By Dianne Cornish, REVIEW STAFF
St Marys Cement (SMC) says it will subpoena Ontario Premier Dalton McGuinty and cabinet ministers Jim Bradley and Rick Bartolucci to show that the Liberal government’s move to kill the proposed Flamborough Quarry was politically motivated.
The plan to establish a quarry on a 158-hectare (380-acre) site on 11th Concession Road East at Milburough Line has been fraught with strong emotions and comments from both sides of the issue, resulting in several legal challenges including a judicial review launched by the aggregate company to overturn the government’s decision to freeze the zoning on the quarry lands and to declare a provincial interest in the site.
Both moves represent a significant roadblock to SMC’s quest for an aggregate licence for the site.
In a press release issued last week, the company says the decision by McGuinty to prorogue the Legislature “presents the first opportunity” for the premier and ministers to be compelled to testify about the government’s decisions, which, it charged, were to save the seat of Liberal MPP Ted McMeekin who represents the riding of Ancaster-Dundas-Flamborough-Westdale where the site of the proposed quarry is located.
Parliamentary privilege protects sitting members from being subpoenaed while the Legislature is in session or on holiday, but that protection doesn’t apply during prorogation.
“Dalton McGunity’s team chose to interfere with a well-defined aggregate licensing process in advance of the 2011 provincial election in a way that is prejudicial to St Marys Cement,” John Moroz, the company’s vice-president and general manager, said in the release.
“The judicial review will help determine whether the government acted improperly in cancelling a quarry in the riding of Liberal MPP Ted McMeekin in advance of the 2011 provincial election,” the release stated.
In September, the Ontario government attempted to have SMC’s application for a judicial review dismissed but a judge with the Ontario Divisional Court refused to grant the dismissal. The province has since appealed the judge’s decision and a panel of judges is tentatively scheduled to hear arguments on Dec. 4.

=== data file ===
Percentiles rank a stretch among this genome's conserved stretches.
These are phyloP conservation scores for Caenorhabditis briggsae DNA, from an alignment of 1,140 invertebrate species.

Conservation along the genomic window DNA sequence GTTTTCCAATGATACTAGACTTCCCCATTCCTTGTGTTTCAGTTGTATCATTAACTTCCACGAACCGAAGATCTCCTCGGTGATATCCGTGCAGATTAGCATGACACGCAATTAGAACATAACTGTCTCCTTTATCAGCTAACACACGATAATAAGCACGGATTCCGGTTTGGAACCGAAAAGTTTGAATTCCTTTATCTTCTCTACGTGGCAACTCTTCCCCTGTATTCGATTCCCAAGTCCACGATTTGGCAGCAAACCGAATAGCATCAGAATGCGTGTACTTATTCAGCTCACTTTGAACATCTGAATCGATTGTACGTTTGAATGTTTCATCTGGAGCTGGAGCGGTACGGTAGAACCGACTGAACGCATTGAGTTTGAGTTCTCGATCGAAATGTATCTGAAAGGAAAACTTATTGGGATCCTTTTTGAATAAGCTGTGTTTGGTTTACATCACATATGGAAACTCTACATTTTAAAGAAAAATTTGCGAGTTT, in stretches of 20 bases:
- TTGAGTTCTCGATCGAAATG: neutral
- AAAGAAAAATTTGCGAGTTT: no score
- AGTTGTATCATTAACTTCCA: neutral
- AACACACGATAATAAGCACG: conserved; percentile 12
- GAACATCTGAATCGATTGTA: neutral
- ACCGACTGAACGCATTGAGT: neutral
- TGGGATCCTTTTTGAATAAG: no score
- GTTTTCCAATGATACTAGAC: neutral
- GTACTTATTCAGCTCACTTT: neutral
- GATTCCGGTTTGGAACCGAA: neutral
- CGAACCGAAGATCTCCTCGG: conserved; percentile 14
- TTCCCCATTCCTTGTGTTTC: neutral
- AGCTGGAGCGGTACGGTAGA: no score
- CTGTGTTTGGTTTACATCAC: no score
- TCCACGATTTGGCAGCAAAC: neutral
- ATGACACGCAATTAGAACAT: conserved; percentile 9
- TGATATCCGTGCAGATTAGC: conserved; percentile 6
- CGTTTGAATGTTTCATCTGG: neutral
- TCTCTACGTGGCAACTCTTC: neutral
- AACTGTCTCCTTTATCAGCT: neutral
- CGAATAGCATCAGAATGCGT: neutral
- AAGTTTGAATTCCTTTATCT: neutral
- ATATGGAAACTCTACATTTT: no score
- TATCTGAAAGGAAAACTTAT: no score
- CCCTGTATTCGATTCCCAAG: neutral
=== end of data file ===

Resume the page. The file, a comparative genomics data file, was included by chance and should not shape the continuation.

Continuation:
McMeekin denies that the government’s decisions to block the quarry were political opportunism. “It has nothing to do with saving my seat and everything to do with representing my constituents,” he said in an interview with CBC Hamilton last week. He also argued that a group of Flamborough residents, along with the municipalities of Hamilton and Milton, the Region of Halton and local health units are opposed to the quarry and it was in response to their opposition that the government declared the zoning freeze and provincial interest.
McMeekin scoffed at the ‘seat-saver’ accusation, calling it “nonsense” and noting that in the 2011 provincial election, the ADFW riding had the highest percentage of voter turnout in the province and he was successful in winning all but one poll in Dundas as well as 70 per cent of the polls in Ancaster, where the quarry was not an issue for voters.
“I’m at the point where, frankly, I don’t care what they (St Marys) do,” said McMeekin. “The reality is they are a publicly-traded company that wants to bully their way into my community and I just won’t have any of it.”
The anti-quarry group, Friends of Rural Communities and the Environment (FORCE) was equally defiant, with chair Graham Flint saying FORCE isn’t concerned about who is called to testify at the judicial review because “we didn’t do anything wrong.”
Flint said the group petitioned the provincial government to help block the quarry because the province had the authority to do it and the citizens’ group was thrilled when the government acted.
“Ted (McMeekin) has been a good representative of constituents’ concerns,” he added. Flint also stressed that opposition to the quarry goes beyond political party lines, with Halton MPP Ted Chudleigh (Conservative), provincial NDP party leader Andrea Horwath and ADFW MP David Sweet (Conservative) all indicating their opposition to the plan.
He characterized the latest move by SMC as “political posturing” and noted that as of Monday (Nov. 5), a week following the company’s media release, no subpoenas have been issued to McGuinty or the two ministers mentioned.
With St Marys being given the nod to proceed with the judicial review about three weeks ago, Moroz said the next step is for the company to gather evidence that will help demonstrate that the Liberal government’s decision to kill the quarry was “politically motivated.”
Despite an exhaustive FOI (Freedom of Information) request for government documents concerning the province’s action, “We can’t find a single shred of evidence that they made this decision based on technical or scientific reasons,” he said.
The records provided did not contain any scientific evidence that the quarry would compromise the watershed, water quality or quantity, wetlands, or the natural environment, he said, nor did they contain any scientific reason to deny St Marys the right to “a fair and impartial hearing” on its quarry application.
• With files from The Hamilton Spectator